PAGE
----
“We decided to approach the yards ourselves, securing a pro-forma contract and reserving around a hundred slots over four to five years. This allowed us to protect ourselves against market fluctuations and worked very well for the project, allowing us to achieve a good price and to schedule deliveries to match the start date of the new LNG trains.”

Future aims

Nakilat took delivery of its final new Q-Flex vessel, the Al-Bahiya, at the end of 2009. The final three new ships, Q-Max vessels the Zarga, the Aamira and the Rasheeda, will be delivered from South Korea by this summer. While the vessel designs belong to the shipyards, Nakilat is so far is the only ship-owner to order this kind of tonnage.

Al-Sulaiti maintains that the new design will make all the efficiency savings the project team had hoped to achieve. “We are delivering larger quantities [of LNG] to our markets on every single ship,” he says. “This delivers economies of scale and ensures that the unit costs of our transport are competitive compared with those of conventional carriers.

“We also benefit from fuel savings compared with conventional ships, as all our new ships are fitted with slow-speed diesel. So overall, we are convinced the project made the right decision to go with the configuration we have today. With the Q-Flex and Q-Max, we can be competitive in all of today’s markets – whether in the Far East, the US or in Europe.”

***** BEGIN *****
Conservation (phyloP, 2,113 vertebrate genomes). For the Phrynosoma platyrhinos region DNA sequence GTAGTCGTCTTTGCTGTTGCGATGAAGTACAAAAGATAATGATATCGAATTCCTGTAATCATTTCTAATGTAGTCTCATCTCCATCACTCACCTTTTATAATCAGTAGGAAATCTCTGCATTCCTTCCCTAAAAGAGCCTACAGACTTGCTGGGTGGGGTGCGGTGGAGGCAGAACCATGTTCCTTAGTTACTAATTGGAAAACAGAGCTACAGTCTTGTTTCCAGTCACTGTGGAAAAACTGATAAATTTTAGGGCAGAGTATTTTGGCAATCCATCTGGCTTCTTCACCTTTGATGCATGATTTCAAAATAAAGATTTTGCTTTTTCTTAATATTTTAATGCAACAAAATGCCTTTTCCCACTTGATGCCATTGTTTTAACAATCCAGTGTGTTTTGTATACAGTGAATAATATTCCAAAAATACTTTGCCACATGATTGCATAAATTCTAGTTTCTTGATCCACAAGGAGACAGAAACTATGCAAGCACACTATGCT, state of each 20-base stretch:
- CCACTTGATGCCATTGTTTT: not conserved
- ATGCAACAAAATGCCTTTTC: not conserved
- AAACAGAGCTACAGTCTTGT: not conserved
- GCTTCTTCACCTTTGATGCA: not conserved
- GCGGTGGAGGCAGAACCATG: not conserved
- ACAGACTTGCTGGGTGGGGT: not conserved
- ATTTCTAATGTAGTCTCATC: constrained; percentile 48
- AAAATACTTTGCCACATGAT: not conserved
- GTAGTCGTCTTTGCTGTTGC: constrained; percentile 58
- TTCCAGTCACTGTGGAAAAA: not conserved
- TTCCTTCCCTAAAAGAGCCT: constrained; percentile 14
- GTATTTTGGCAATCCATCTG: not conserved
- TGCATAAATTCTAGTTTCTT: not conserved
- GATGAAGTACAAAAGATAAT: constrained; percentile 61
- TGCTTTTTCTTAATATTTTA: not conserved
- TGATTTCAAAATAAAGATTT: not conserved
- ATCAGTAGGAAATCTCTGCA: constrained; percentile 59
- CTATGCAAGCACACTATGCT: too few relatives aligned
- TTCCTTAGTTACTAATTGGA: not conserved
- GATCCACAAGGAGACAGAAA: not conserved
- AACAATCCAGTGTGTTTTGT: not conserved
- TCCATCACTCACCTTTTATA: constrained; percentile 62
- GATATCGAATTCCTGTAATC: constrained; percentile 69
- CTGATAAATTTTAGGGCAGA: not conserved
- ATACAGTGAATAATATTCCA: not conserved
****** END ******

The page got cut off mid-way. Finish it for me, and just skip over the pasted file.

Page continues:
As well as deploying technology to build the world’s most modern LNG fleet, Nakilat is keen to achieve technology transfer in ship management too.

At the moment, all fleet management is contracted out to partner companies. The 29 jointly owned carriers – nine conventional carriers and 20 of the new Q-Flex ships – are managed by Nakilat’s eight partner lines. These include some of the biggest names in shipping: Japan’s big three lines MOL, K Line and NYK, along with Greece’s Maran Gas Maritime, Canada’s Teekay, India’s Petronet LNG, the US’ OSG and Germany’s Pronav.

Meanwhile, the 25 wholly owned Nakilat vessels are managed by Shell International Trading & Shipping Company (Stasco) out of the UK. Stasco provides the crew and operates the ships through a master services agreement, signed in 2006, which will end eight to 12 years after delivery of the final Q-Max.

At this point, Stasco will transfer full management of the vessels to Nakilat as part of a technology transfer strategy intended to extend control over operations as well.

While the partnership with Stasco makes practical training possible, Nakilat also wants to develop a marine academy to train Qataris and other nationals for seafaring roles.

It has submitted a proposal outlining the academy’s practical and funding needs to the board of the Qatar Foundation for Education, Science & Community Development, the state-backed non-profit organisation headed by Sheikha Mozah, which is charged with investing in and developing the country’s education, training and human resources.

“We want to bring the world’s leading marine academy to Qatar,” says  Muhammad Ghannam, managing director of Nakilat. “We are not prepared to compromise – we want the best. We have submitted our proposal to the Qatar Foundation board and hope to win approval for the project and the funding.

“We already have a partner school in mind of Ivy League standard. The training would cover ratings, officers and naval -architects as well as personnel for the Qatari navy.”